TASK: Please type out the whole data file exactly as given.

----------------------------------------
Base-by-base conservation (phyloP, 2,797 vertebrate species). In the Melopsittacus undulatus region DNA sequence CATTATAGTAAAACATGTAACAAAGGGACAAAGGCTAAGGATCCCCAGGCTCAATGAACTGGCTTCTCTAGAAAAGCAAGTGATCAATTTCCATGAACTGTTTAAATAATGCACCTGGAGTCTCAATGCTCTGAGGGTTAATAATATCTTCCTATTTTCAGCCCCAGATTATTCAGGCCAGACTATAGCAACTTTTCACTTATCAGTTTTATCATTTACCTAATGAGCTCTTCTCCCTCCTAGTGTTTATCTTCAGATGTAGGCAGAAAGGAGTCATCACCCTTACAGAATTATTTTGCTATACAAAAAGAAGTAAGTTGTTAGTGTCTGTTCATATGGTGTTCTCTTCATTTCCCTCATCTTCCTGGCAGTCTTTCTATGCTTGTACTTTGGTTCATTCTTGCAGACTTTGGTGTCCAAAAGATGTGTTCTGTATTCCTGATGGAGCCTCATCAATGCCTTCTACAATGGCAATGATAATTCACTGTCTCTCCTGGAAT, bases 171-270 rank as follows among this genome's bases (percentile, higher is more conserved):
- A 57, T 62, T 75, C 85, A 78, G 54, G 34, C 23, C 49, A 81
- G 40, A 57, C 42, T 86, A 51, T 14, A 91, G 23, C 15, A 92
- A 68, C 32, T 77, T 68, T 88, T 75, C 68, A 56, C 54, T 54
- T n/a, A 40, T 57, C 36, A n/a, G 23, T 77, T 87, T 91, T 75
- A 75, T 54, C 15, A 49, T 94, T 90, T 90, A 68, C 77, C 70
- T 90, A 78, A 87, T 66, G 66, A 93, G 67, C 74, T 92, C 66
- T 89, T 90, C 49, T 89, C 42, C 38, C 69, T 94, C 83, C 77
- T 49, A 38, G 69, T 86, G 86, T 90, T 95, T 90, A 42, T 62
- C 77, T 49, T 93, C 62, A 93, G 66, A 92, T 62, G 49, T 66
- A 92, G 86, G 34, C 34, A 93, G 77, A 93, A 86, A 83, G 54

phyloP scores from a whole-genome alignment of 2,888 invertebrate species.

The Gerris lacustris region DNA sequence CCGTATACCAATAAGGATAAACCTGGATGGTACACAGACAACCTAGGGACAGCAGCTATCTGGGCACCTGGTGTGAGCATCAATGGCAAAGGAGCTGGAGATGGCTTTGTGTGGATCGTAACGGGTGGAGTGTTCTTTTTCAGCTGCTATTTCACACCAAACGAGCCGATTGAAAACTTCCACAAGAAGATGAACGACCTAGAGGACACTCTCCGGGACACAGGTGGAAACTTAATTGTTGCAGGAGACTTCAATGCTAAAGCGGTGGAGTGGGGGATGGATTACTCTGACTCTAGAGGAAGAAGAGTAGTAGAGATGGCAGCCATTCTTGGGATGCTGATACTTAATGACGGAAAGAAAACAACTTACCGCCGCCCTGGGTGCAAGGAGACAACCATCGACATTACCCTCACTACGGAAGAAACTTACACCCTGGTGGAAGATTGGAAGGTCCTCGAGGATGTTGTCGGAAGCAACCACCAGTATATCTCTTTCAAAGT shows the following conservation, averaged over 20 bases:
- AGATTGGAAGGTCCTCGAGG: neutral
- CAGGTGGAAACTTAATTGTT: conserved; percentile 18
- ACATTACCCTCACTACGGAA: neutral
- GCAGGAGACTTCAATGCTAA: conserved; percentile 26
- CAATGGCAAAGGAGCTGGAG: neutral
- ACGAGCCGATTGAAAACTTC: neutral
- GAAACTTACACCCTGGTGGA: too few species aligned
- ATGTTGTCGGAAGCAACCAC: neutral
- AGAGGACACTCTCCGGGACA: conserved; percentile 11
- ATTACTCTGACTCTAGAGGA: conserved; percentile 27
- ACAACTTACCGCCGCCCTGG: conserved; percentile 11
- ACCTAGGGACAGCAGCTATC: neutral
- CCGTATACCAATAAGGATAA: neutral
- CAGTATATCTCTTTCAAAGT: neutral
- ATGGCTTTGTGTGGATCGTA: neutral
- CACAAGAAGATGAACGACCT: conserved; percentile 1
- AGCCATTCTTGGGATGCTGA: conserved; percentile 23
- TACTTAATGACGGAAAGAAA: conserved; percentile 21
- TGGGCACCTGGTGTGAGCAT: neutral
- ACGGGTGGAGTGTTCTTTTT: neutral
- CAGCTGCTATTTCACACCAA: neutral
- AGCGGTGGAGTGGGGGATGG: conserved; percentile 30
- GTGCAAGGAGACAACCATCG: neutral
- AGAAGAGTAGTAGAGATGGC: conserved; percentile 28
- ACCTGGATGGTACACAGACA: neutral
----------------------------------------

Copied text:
Base-by-base conservation (phyloP, 2,797 vertebrate species). In the Melopsittacus undulatus region DNA sequence CATTATAGTAAAACATGTAACAAAGGGACAAAGGCTAAGGATCCCCAGGCTCAATGAACTGGCTTCTCTAGAAAAGCAAGTGATCAATTTCCATGAACTGTTTAAATAATGCACCTGGAGTCTCAATGCTCTGAGGGTTAATAATATCTTCCTATTTTCAGCCCCAGATTATTCAGGCCAGACTATAGCAACTTTTCACTTATCAGTTTTATCATTTACCTAATGAGCTCTTCTCCCTCCTAGTGTTTATCTTCAGATGTAGGCAGAAAGGAGTCATCACCCTTACAGAATTATTTTGCTATACAAAAAGAAGTAAGTTGTTAGTGTCTGTTCATATGGTGTTCTCTTCATTTCCCTCATCTTCCTGGCAGTCTTTCTATGCTTGTACTTTGGTTCATTCTTGCAGACTTTGGTGTCCAAAAGATGTGTTCTGTATTCCTGATGGAGCCTCATCAATGCCTTCTACAATGGCAATGATAATTCACTGTCTCTCCTGGAAT, bases 171-270 rank as follows among this genome's bases (percentile, higher is more conserved):
- A 57, T 62, T 75, C 85, A 78, G 54, G 34, C 23, C 49, A 81
- G 40, A 57, C 42, T 86, A 51, T 14, A 91, G 23, C 15, A 92
- A 68, C 32, T 77, T 68, T 88, T 75, C 68, A 56, C 54, T 54
- T n/a, A 40, T 57, C 36, A n/a, G 23, T 77, T 87, T 91, T 75
- A 75, T 54, C 15, A 49, T 94, T 90, T 90, A 68, C 77, C 70
- T 90, A 78, A 87, T 66, G 66, A 93, G 67, C 74, T 92, C 66
- T 89, T 90, C 49, T 89, C 42, C 38, C 69, T 94, C 83, C 77
- T 49, A 38, G 69, T 86, G 86, T 90, T 95, T 90, A 42, T 62
- C 77, T 49, T 93, C 62, A 93, G 66, A 92, T 62, G 49, T 66
- A 92, G 86, G 34, C 34, A 93, G 77, A 93, A 86, A 83, G 54

phyloP scores from a whole-genome alignment of 2,888 invertebrate species.

The Gerris lacustris region DNA sequence CCGTATACCAATAAGGATAAACCTGGATGGTACACAGACAACCTAGGGACAGCAGCTATCTGGGCACCTGGTGTGAGCATCAATGGCAAAGGAGCTGGAGATGGCTTTGTGTGGATCGTAACGGGTGGAGTGTTCTTTTTCAGCTGCTATTTCACACCAAACGAGCCGATTGAAAACTTCCACAAGAAGATGAACGACCTAGAGGACACTCTCCGGGACACAGGTGGAAACTTAATTGTTGCAGGAGACTTCAATGCTAAAGCGGTGGAGTGGGGGATGGATTACTCTGACTCTAGAGGAAGAAGAGTAGTAGAGATGGCAGCCATTCTTGGGATGCTGATACTTAATGACGGAAAGAAAACAACTTACCGCCGCCCTGGGTGCAAGGAGACAACCATCGACATTACCCTCACTACGGAAGAAACTTACACCCTGGTGGAAGATTGGAAGGTCCTCGAGGATGTTGTCGGAAGCAACCACCAGTATATCTCTTTCAAAGT shows the following conservation, averaged over 20 bases:
- AGATTGGAAGGTCCTCGAGG: neutral
- CAGGTGGAAACTTAATTGTT: conserved; percentile 18
- ACATTACCCTCACTACGGAA: neutral
- GCAGGAGACTTCAATGCTAA: conserved; percentile 26
- CAATGGCAAAGGAGCTGGAG: neutral
- ACGAGCCGATTGAAAACTTC: neutral
- GAAACTTACACCCTGGTGGA: too few species aligned
- ATGTTGTCGGAAGCAACCAC: neutral
- AGAGGACACTCTCCGGGACA: conserved; percentile 11
- ATTACTCTGACTCTAGAGGA: conserved; percentile 27
- ACAACTTACCGCCGCCCTGG: conserved; percentile 11
- ACCTAGGGACAGCAGCTATC: neutral
- CCGTATACCAATAAGGATAA: neutral
- CAGTATATCTCTTTCAAAGT: neutral
- ATGGCTTTGTGTGGATCGTA: neutral
- CACAAGAAGATGAACGACCT: conserved; percentile 1
- AGCCATTCTTGGGATGCTGA: conserved; percentile 23
- TACTTAATGACGGAAAGAAA: conserved; percentile 21
- TGGGCACCTGGTGTGAGCAT: neutral
- ACGGGTGGAGTGTTCTTTTT: neutral
- CAGCTGCTATTTCACACCAA: neutral
- AGCGGTGGAGTGGGGGATGG: conserved; percentile 30
- GTGCAAGGAGACAACCATCG: neutral
- AGAAGAGTAGTAGAGATGGC: conserved; percentile 28
- ACCTGGATGGTACACAGACA: neutral